The 2015 harvest season has come to a close already. It started early on April 24th with our first pick of the season and ended on July 31st with the last load of Goldline peaches delivered to cold storage. Prices were consistently good this year which will help cover the expense of putting in two new wells. The drought here in California is in its fourth year and Tulare County, where we live, has been hit the hardest. Thankfully prices were consistently good this season which will help cover the cost of putting in two new wells.
Mike planned ahead and got on the 6 to 9 month waiting list for drilling in June, 2014. One well was drilled in November and the other in February. (Cool, Clean Water!) The well in November was drilled as an insurance policy in case the drought continued. The one in February was out of necessity because one existing well went dry.
The pump for Well #1 did not arrive until May, however. By that time, two of our three existing wells had gone dry and the third was on its last trickle of water. This required Mike to be irrigating our 65 acres of fruit trees 24/7 for a couple months. You can liken this to having a newborn baby. He was up every 3 to 4 hours day and night watering the trees during those two months. A sleep-deprived 62 year-old farmer is not a pretty picture. Mike had to cancel his local fruit deliveries because he knew he was not safe behind the wheel. He also had to delegate tractor work and repairs to others, which was an added expense.
Well #2 requires work by the electric company which is another major expense. We are considering using a propane system instead of electricity. In the meantime, we have the one producing pump to irrigate all of our farm. Even though the harvesting is done, the trees begin preparing for next year’s crop shortly after they are harvested. Healthy trees require sufficient water to set a good crop, so Mike will be giving them another good irrigating this month. Hopefully we will get much-needed rain soon. Please join us in praying for a wet fall and plenty of snow in the mountains this winter. Here is something to help you visualize what we need.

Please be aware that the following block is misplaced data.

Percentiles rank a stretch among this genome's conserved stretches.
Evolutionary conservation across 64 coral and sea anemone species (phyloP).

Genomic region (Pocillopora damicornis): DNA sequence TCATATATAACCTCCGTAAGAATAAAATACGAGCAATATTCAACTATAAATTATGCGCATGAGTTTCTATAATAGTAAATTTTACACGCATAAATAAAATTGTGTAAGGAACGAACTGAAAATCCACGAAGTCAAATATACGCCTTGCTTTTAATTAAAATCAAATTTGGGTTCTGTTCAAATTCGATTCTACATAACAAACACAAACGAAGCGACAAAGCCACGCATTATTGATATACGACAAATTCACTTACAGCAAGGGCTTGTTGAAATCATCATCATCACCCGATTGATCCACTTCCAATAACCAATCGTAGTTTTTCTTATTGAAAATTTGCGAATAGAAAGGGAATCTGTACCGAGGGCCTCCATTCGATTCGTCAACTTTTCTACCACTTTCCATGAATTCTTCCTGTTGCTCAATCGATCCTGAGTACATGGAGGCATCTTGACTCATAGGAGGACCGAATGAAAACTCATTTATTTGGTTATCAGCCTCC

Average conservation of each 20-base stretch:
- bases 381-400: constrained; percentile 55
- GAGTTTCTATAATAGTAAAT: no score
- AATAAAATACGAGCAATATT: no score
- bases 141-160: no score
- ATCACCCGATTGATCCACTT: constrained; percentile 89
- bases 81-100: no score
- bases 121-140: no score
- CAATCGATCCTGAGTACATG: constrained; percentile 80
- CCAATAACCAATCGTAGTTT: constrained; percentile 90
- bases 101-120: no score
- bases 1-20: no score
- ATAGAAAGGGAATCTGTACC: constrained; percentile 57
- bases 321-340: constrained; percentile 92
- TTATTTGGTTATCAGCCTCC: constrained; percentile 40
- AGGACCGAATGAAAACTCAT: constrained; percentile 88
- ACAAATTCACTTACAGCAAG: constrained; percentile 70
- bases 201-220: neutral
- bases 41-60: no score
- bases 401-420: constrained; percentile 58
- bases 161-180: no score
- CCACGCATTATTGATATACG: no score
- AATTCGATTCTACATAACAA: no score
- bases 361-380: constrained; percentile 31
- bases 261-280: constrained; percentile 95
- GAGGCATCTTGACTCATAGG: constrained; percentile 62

This is one of two field packing sheds we use to pack our fruit. They were originally designed and used in the 1960s. Mike’s dad packed fruit in them and now Mike is carrying on the family tradition.
As far as we know, we are the only farmers still doing this type of field packing of fruit. We are able to get the fruit from tree to bucket to lug box in minutes.
The lug boxes are stacked on a trailer and moved to the pole barn until they are loaded on the truck with a forklift.
From there Mike drives the truck 10 miles to Reedley where it is put in cold storage until shipped to the consumers.
We know whoever takes over our farming operation in the future will not be using these packing sheds. Perhaps we will donate them to a museum to preserve this part of farming history. Do you think it belongs in a museum?
The average age of American farmers is nearly 60 years old. For every one farmer and rancher under the age of 25, there are five who are 75 or older, according to Agriculture Department statistics (see Huffington Post). This presents a dilemma for the owners of single family farms, particularly if there is not a younger family member interested in continuing the family tradition. Another conundrum is the fact that family farmers rely on the sale of their land to finance their retirement. Most young people do not have the financial resources to purchase land, much less to modernize the equipment. Some older farmers depend upon their own skills to make repairs and their equipment may be quite antiquated.